On top of this, we have prepared a platform called Covid-19Italia.help, where people can find verified information about state norms and actions and indications of how you should access certain facilitation and all that. Needs can be reported and offers of help can be recorded as well, so basically this is an online platform that tries to bridge the demand and supply of solidarity if you want to say it, to facilitate the interaction of various solidarity groups, even micro, who would otherwise know how to access the solidarity market, offering or receive help.

Globally, ActionAid calls on governments to ensure that social protection targets women, whose care assignments will double because they are at the forefront of caring for the sick, attending school at home, working in informal jobs and collecting water. The ActionAid Office also works hard to overcome the spread of misinformation about the disease, translate vital public health advice into local languages ​​and ensure it reaches the most marginalized communities. In India, where 1.3 billion people have been told to stay home, ActionAid distributes food packages and hopes to reach more than 55,000 of the most vulnerable families, including informal workers, such as domestic workers and street vendors, who will not have ways to make a living during lockdown. In Liberia, ActionAid used lessons learned during the Ebola crisis to access hard-to-reach communities by using a network of local partners, including women’s rights organizations and rural women leaders, to distribute life-saving advice and health information. Social media and virtual gatherings will be used to mobilize the public and spread awareness messages. During the Ebola crisis there was a dramatic increase in violence against women and girls, because the police could not respond, support services were reduced and survivors were unable to access justice. In Kenya, ActionAid has supported the humanitarian response to the Covid-19 pandemic by distributing information and mythical leaflets to the public through a collective network of women and community groups. In Palestine, ActionAid uses a network of young activists to distribute food packages and hygiene kits for vulnerable families in quarantine homes in Bethlehem.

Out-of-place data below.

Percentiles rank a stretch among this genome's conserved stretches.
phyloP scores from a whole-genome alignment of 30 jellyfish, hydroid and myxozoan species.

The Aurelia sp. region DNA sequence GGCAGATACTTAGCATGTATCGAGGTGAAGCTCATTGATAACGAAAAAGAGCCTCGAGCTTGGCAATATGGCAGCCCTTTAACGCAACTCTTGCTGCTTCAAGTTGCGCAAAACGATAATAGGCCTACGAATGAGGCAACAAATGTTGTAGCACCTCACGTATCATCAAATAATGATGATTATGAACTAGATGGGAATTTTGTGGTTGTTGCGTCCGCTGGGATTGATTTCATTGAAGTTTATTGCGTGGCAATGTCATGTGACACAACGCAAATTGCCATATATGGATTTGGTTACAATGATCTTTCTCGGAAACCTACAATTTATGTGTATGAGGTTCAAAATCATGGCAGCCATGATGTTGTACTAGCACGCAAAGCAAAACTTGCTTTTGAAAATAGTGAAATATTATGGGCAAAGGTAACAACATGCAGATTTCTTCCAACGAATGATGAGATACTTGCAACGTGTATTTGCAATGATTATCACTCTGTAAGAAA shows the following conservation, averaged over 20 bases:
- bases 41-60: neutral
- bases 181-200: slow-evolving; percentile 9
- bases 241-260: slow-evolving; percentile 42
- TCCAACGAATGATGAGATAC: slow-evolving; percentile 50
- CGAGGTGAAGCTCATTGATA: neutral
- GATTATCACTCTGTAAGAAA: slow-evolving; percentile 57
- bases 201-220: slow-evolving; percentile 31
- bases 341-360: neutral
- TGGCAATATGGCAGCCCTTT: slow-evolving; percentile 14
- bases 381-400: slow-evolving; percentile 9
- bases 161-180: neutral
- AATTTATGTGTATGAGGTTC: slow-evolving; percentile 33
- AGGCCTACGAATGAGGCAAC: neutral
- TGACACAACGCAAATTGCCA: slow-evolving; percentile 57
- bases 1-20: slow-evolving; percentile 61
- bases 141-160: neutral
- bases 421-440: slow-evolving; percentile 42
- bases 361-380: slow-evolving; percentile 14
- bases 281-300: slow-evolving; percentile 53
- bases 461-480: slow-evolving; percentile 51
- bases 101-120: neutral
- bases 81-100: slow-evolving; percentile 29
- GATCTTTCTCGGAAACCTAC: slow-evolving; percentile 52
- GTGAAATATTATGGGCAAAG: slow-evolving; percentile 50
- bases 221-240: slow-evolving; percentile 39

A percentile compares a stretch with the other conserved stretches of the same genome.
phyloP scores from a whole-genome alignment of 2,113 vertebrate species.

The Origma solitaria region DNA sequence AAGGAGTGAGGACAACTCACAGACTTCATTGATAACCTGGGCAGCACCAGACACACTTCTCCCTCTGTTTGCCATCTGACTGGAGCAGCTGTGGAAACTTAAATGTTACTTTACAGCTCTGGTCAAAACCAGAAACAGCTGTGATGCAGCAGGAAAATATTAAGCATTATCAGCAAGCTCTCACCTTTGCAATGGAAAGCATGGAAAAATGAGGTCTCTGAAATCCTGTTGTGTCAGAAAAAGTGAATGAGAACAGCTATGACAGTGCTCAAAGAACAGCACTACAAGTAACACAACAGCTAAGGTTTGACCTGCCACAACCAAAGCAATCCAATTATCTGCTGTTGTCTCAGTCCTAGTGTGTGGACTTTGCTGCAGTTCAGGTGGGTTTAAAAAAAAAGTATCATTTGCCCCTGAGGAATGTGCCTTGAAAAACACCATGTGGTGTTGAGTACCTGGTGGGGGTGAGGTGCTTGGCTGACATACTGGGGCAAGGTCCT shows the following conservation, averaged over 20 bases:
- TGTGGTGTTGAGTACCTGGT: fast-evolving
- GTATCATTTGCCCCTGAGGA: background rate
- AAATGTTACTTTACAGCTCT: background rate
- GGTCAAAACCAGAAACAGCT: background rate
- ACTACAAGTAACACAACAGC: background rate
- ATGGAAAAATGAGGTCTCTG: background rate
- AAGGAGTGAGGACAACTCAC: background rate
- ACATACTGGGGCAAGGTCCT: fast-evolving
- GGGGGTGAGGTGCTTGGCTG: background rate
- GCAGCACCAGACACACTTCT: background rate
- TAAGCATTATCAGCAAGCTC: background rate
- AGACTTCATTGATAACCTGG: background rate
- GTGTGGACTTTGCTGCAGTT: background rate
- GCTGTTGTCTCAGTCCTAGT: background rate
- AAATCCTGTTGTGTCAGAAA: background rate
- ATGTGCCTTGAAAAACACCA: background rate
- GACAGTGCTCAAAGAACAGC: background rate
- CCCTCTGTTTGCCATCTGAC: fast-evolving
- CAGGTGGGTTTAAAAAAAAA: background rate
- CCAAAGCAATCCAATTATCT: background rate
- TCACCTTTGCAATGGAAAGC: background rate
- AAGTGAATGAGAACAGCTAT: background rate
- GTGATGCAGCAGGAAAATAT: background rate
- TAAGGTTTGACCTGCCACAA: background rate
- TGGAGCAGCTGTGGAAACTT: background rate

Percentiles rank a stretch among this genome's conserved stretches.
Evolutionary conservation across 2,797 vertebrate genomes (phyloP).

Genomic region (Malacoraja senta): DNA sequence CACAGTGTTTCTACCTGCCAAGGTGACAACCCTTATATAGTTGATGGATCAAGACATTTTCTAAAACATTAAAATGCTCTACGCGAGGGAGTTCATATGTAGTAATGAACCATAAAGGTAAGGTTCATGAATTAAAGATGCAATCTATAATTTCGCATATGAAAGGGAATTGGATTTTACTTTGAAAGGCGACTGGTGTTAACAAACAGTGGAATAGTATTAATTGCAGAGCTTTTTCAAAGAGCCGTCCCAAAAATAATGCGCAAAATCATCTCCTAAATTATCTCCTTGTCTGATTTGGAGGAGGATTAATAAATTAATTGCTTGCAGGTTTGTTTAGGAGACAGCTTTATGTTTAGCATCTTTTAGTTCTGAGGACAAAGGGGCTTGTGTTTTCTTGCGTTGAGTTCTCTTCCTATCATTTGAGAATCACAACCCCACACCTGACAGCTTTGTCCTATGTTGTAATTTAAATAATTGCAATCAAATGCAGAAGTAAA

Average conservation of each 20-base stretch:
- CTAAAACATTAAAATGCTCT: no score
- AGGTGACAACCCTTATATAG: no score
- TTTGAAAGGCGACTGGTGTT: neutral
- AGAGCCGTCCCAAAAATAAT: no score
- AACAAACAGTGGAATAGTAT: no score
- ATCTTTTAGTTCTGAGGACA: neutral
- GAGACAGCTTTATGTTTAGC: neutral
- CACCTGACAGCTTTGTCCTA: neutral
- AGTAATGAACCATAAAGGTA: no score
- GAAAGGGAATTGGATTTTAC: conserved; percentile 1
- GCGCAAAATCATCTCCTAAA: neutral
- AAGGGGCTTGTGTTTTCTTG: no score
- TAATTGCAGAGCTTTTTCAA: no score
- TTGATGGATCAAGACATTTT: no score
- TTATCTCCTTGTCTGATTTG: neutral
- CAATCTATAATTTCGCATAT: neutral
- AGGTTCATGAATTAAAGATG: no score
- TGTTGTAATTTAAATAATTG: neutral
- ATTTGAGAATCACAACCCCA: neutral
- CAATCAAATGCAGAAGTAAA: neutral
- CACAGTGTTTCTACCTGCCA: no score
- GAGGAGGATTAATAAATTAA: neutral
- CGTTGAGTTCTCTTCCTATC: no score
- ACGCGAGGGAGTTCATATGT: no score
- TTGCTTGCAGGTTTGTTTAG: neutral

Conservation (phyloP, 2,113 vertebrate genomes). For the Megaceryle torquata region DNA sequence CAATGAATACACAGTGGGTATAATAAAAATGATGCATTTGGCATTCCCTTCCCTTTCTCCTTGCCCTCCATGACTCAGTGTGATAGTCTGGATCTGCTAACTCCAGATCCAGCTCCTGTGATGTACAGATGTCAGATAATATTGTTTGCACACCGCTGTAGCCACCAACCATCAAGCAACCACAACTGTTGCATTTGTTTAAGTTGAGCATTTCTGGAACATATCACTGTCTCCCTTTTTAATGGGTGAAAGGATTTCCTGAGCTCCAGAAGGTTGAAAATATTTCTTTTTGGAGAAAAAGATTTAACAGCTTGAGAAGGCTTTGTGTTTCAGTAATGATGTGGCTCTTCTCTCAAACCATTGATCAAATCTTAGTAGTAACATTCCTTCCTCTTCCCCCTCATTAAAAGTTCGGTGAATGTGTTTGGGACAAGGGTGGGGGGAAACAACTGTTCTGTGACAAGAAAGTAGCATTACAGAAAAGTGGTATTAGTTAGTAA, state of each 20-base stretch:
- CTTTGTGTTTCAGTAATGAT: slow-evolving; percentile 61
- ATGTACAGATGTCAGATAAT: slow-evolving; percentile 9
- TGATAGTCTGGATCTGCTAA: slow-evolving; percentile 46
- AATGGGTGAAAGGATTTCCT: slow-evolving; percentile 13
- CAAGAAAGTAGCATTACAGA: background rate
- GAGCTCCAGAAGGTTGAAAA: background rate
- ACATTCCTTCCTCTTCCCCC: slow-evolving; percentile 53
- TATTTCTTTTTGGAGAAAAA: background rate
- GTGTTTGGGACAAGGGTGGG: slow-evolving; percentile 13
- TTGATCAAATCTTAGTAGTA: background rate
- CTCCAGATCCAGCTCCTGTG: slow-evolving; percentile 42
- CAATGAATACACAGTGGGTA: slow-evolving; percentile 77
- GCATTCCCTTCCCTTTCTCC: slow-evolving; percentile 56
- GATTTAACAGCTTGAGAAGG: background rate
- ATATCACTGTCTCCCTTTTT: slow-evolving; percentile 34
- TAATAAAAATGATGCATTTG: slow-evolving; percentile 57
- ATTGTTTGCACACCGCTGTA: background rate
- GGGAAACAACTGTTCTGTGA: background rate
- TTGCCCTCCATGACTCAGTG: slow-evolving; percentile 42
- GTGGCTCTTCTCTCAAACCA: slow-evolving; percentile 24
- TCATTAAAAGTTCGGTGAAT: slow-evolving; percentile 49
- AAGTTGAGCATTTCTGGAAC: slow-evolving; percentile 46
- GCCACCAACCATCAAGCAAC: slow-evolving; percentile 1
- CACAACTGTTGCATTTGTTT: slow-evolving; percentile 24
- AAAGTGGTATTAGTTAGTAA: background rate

What is the main lesson from this crisis? Is there something Greek must avoid? Also, is there anything we can do to help the Italians?

They must avoid anything that will slow down the reaction. Greece is actually a smaller country, so it will take tougher steps faster if you can, as a country and as a citizen, not break the rules, no one will be smarter if they think they can get away with this. So, take it seriously. That is the responsibility of each citizen, whatever the state tells you to do.

In terms of what the Greek government can do, I think in the context of Europe it may have to push together with France, Spain and Italy to ensure that the EU’s shared resources can be mobilized, not including 3 cents there, 3 cents here, but it is true really allows countries that are more severely hit to react quickly because if the economy can be restarted, it will be in the interest of everyone in Europe. If it does not restart because it is a symmetrical crisis, it will bring down even those who are trying to save their money now. It’s not like what happened in Greece before, a country in crisis, where the whole world can expect to be left untouched, but this is a symmetrical crisis where we march together or fall together, no matter who spends the first money and who is most difficult in the short term. Because even if a country is not directly affected, it will be directly affected by the economy of all. So, we hope that Greece can place its weight on the EU in negotiations to convince other countries to share the burden.